Currently, we're busy corralling all the reviews, but there are some other exciting prospects for Liquid [Hip] in the months ahead. I'll share some of these developments as they mature in actualities.
deeply personal experiences made him reassess life and invest two years into developing something that could add value to other people's lives. Celebrating Legacy was the outcome.
While there are several other great people involved (to be introduced in the future), what originally started as a communication project quickly evolved into a creation project. Borrowing from years of behind-the-scenes experience with several social networks, I became a lead project architect.
Currently, Celebrating Legacy is pre-alpha with internal program testing slated for January. We'll immediately follow this up with an invitation alpha phase. There is still some dust on the site itself, but you are more than welcome to visit the front porch or submit an application to become an alpha tester. At its earliest stages, I anticipate alpha testers will have access to 80 percent of 'year one' services.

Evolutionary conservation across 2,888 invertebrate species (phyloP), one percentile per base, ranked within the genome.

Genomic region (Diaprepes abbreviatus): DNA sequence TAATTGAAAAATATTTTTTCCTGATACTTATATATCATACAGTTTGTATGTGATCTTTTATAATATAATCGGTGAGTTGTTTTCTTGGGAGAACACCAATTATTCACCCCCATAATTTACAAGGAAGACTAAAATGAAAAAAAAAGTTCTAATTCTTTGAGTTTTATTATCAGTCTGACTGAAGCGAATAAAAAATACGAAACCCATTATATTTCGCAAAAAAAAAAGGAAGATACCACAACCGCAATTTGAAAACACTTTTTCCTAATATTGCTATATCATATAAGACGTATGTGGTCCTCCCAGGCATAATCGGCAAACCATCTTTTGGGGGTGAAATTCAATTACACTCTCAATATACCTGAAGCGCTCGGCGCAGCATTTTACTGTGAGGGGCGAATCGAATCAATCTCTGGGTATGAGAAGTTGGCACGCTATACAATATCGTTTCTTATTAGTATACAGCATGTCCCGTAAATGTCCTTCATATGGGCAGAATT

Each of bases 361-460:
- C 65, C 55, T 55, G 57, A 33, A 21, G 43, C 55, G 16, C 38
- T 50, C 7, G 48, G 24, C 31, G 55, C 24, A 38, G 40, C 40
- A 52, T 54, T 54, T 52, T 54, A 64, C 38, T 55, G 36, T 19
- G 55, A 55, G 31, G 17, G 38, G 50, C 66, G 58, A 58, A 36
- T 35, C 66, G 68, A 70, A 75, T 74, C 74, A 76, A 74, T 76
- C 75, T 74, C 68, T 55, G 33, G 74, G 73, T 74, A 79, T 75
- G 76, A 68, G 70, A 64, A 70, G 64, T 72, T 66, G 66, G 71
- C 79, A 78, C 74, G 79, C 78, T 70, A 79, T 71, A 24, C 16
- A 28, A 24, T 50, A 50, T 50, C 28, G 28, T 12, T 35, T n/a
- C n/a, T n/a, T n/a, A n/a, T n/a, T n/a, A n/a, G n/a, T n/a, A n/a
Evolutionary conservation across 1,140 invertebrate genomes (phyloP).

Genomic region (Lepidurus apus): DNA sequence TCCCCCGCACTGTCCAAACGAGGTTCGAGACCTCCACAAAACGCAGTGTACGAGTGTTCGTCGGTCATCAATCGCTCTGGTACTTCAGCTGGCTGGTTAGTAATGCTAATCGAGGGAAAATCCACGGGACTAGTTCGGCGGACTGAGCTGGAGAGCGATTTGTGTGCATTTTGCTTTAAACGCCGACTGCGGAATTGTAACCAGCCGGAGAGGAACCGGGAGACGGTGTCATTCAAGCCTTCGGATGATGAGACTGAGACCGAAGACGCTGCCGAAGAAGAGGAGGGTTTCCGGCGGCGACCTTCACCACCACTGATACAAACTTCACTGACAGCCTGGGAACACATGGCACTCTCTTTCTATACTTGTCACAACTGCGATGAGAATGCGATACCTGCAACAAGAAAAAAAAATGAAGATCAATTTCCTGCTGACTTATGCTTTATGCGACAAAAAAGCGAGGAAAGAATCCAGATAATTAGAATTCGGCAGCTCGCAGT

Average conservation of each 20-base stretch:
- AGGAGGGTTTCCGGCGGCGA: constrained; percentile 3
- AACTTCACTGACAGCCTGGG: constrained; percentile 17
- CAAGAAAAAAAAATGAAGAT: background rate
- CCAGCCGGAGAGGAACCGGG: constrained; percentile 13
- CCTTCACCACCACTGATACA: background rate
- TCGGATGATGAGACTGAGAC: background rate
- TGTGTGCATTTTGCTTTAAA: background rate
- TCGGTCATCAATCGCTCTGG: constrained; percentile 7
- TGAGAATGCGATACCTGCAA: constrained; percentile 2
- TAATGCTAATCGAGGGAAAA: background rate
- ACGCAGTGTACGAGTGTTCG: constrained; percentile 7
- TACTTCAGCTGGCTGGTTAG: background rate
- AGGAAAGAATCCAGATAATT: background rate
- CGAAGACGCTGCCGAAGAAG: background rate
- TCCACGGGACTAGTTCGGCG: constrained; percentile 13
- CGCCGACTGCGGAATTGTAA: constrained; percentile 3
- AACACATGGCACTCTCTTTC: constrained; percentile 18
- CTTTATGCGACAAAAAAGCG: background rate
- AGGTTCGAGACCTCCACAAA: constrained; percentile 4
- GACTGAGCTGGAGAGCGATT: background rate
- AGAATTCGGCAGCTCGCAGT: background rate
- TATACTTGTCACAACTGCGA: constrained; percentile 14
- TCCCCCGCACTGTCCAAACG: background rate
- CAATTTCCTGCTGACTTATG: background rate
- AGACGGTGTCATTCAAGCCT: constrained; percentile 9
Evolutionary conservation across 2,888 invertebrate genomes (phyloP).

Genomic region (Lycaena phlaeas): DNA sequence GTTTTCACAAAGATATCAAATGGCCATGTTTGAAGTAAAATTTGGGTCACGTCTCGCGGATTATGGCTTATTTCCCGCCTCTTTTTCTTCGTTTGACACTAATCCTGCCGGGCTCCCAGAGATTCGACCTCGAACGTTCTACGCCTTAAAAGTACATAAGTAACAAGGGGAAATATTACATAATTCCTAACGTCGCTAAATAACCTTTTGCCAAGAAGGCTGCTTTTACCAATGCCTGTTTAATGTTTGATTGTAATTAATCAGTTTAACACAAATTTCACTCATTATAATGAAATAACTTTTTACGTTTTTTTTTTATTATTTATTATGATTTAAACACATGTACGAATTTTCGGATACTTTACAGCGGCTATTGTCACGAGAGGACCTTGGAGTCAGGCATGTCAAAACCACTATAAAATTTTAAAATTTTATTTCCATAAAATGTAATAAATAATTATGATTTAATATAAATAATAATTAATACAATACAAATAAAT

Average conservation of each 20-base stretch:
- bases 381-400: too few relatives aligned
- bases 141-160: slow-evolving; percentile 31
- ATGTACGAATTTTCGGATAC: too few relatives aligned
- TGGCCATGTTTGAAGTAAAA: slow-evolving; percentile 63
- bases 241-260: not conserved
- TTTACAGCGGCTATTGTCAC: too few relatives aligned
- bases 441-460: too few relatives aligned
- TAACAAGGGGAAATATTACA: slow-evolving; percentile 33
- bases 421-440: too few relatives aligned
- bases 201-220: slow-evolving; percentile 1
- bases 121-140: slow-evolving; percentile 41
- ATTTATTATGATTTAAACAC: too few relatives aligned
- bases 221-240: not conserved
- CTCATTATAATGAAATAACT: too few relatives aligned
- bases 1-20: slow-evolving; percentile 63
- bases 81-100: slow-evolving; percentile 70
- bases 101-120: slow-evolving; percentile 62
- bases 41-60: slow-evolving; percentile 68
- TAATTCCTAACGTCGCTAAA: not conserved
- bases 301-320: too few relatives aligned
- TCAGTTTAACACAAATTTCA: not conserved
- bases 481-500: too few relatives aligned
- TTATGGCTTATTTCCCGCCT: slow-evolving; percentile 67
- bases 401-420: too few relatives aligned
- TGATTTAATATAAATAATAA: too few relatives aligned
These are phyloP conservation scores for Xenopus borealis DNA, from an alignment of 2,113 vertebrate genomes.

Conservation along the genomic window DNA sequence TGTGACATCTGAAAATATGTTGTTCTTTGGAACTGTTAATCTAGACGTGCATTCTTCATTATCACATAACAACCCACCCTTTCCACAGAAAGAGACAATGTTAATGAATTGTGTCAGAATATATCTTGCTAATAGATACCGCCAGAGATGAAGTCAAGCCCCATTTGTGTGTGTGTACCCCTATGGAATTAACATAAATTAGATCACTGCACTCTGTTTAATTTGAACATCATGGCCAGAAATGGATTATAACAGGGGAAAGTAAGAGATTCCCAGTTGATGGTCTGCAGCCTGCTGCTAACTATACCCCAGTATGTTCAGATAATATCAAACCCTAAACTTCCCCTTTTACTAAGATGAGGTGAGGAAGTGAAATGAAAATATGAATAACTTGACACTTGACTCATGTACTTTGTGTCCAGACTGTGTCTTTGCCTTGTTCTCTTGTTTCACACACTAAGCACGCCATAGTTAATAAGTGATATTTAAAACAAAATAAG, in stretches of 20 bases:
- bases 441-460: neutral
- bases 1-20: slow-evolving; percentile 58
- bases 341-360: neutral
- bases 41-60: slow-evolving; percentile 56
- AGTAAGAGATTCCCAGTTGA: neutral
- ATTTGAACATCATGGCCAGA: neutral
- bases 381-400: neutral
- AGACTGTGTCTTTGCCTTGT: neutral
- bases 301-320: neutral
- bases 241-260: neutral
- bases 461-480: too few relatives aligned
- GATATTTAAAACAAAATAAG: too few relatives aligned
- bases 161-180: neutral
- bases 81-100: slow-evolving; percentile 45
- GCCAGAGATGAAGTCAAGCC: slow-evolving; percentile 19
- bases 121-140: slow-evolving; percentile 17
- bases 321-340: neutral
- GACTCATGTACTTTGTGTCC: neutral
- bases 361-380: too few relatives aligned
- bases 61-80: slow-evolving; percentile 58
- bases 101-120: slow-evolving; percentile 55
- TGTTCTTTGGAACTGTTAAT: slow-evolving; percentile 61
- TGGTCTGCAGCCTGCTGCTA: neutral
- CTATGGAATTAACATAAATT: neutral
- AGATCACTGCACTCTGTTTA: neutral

Yorganic Chef will provide people a place to order ready-made gourmet meals in the Los Angeles area. The meals will then be delivered to the customer's front door on a schedule convenient for them.
The venture is the brainstorm of Nick Diakantonis, who has 25 years of culinary and entrepreneurial experience. Years ago, he was one of the founders of Pasta Ditoni's (a wholesale pasta distribution company) as well as Piazza Market, which is located in Ohio.
Los Angeles will be the first of many markets where Yorganic Chef will open. Initially, Diakantonis planned to make Las Vegas his test market until an angel investor of sorts lobbied for his company to start in Los Angeles. Having seen the menu, this is the right project at the right time and in the right market.
Odds & Ends. The projects above represent the forefront. Personally, I have a book to finish this year (sigh, maybe), a children's book to illustrate, and two concepts for board games that were the direct result of hanging out too much on Kickstarter last year. This creates a nice array of options, and some of it has even prompted me to invest some holiday downtime into rekindling dusty skill sets in fine arts.